Kaplan said comprehensive localized risk and vulnerability assessments need to be developed with a coordinated effort at the local level. She said DEP operates under the Global Warming Response Act created in 2007 which establishes statewide greenhouse gas limits to reduce emissions to 1990 levels by 2020 and to further reduce emissions to 80 percent below 2006 levels by 2050.
The first climate plan for New Jersey was released last December, said Kaplan. She said the report recommends incorporating a climate change component into municipal master plans to be consistent with the greenhouse gas limits. The report is available on the NJ DEP Web site. Kaplan said DEP is developing a wetlands monitoring program that will look at 300 sites.
Maher said the Nature Conservancy pulled together a large group of partners to develop on Online interactive mapping tool that identify what’s at risk and evaluate what can be done to adapt to that risk. She said voluntary land acquisition must be expanded including funding to purchase vulnerable lands that can be undeveloped to allow for coastal migration. She said vulnerable structures need to be relocated.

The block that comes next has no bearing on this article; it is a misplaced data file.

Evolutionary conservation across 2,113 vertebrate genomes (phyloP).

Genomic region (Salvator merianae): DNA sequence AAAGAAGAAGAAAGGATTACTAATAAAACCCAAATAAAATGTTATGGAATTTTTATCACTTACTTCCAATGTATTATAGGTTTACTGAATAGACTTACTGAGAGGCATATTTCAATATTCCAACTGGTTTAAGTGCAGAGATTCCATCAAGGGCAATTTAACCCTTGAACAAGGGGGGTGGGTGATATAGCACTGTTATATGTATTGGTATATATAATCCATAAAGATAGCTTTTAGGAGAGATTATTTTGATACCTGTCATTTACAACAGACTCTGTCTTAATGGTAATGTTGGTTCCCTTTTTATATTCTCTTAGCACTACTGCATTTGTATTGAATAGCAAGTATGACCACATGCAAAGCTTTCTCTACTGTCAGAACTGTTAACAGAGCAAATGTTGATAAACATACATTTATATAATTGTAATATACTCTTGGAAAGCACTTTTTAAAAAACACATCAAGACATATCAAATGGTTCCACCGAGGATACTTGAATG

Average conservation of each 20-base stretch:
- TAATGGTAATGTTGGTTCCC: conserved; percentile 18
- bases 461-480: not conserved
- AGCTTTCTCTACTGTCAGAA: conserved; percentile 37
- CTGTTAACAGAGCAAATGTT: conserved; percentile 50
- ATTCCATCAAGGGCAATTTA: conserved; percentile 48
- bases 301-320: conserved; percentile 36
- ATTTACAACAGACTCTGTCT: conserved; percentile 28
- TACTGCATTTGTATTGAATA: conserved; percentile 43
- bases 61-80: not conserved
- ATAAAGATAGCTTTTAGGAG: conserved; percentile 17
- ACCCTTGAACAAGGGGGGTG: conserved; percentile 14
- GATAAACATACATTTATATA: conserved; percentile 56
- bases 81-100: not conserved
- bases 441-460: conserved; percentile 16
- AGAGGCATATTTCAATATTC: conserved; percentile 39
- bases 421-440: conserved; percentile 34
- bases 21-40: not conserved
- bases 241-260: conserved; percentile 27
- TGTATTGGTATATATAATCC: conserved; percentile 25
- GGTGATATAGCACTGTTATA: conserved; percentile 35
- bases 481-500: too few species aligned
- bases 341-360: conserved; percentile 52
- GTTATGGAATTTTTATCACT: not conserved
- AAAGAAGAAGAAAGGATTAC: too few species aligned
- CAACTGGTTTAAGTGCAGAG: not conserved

Stewart Farrell of Stockton College said a warmer ocean means more frequent, more intense storms. He said New Jersey’s sediment starved shoreline means more rapid erosion.
Danielle Kreeger, of the Partnership for the Delaware Estuary Program, showed photos of “living shorelines,” using oysters and mussels to hold together Delaware Bay side marshes and beaches. Such a program can use coconut fiber mats for mussels to attach.
Kreeger said logs could be placed at the shoreline for $10 a linear foot with oyster bags attached, something a lot less expensive than building a bulkhead. She said it worked best in sites with lower wave energy.
During a question and answer session, Marguerite Chandler of Cape May Point’s Environmental Commission referred to a story in the Herald noting that a hurricane in the 1850’s caused the ocean and bay meet in Court House.
Psuty said Court House was a barrier island 100,000 years ago with breaks and inlets.
“I would guess that one of these major storms that there is potentially opportunity for one of these old inlets to be a funnel through which water would connect from the ocean into Delaware Bay,” he said.